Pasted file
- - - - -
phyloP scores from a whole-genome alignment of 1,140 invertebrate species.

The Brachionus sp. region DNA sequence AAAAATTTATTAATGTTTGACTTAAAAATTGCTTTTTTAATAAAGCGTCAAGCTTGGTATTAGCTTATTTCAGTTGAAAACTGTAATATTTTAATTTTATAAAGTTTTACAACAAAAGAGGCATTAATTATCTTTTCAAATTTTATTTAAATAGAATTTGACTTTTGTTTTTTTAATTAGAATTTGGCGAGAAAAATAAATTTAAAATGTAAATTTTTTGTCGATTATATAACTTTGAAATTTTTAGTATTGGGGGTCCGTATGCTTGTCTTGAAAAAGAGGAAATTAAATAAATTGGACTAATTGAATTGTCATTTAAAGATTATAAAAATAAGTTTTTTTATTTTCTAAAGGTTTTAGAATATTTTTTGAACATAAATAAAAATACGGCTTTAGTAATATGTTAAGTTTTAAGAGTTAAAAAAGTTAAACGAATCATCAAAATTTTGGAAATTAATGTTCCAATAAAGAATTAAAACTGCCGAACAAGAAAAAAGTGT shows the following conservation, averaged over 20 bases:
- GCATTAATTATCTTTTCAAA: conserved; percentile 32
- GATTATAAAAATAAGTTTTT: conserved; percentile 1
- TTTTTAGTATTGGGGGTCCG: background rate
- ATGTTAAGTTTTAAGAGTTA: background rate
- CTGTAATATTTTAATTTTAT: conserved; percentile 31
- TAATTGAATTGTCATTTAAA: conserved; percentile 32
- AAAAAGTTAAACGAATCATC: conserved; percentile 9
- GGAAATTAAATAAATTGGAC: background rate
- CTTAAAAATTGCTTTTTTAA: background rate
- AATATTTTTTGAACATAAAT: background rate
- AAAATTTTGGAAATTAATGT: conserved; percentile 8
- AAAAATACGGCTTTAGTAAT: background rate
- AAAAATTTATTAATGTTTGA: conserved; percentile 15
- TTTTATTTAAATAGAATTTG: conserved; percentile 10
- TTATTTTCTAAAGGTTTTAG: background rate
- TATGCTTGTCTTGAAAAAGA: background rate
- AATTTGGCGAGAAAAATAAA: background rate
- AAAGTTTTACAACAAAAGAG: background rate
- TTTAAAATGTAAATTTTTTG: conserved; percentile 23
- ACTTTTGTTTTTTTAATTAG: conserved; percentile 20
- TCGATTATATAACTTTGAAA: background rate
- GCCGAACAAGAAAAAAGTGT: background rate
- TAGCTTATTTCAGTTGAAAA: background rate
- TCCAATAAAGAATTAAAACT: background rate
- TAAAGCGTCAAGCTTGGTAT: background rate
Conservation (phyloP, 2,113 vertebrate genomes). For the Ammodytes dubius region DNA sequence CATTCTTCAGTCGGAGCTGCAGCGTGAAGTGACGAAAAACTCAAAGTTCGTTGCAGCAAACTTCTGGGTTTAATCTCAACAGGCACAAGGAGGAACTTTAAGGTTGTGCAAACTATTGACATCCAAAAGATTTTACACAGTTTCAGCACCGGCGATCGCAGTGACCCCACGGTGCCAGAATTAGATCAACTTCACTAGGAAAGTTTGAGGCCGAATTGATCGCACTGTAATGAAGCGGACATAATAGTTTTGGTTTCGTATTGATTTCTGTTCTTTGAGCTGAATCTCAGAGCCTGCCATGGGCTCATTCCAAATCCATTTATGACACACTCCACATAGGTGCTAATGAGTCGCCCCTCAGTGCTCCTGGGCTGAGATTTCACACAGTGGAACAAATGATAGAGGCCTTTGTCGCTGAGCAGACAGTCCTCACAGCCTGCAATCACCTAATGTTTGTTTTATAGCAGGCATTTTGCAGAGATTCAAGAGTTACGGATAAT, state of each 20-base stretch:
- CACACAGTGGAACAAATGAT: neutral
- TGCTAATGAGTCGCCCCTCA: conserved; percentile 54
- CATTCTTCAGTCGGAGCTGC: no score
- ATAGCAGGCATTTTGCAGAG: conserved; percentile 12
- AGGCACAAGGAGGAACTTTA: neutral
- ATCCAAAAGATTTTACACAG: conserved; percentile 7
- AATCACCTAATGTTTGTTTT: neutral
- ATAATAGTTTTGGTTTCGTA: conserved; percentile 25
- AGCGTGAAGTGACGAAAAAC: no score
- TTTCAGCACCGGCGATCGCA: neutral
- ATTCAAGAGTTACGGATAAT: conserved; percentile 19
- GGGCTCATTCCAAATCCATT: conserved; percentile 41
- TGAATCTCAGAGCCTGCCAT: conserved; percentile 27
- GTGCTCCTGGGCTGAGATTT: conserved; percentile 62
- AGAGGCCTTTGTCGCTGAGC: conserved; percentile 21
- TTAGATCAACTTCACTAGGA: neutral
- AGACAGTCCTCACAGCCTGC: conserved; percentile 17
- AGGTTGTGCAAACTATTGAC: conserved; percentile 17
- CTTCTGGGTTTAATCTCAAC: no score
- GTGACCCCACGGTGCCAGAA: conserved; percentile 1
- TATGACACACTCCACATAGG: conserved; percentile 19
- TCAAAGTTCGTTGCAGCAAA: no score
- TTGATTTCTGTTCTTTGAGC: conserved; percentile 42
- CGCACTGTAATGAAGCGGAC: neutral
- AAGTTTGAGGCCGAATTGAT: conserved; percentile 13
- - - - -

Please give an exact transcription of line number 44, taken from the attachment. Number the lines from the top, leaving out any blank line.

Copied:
- TTAGATCAACTTCACTAGGA: neutral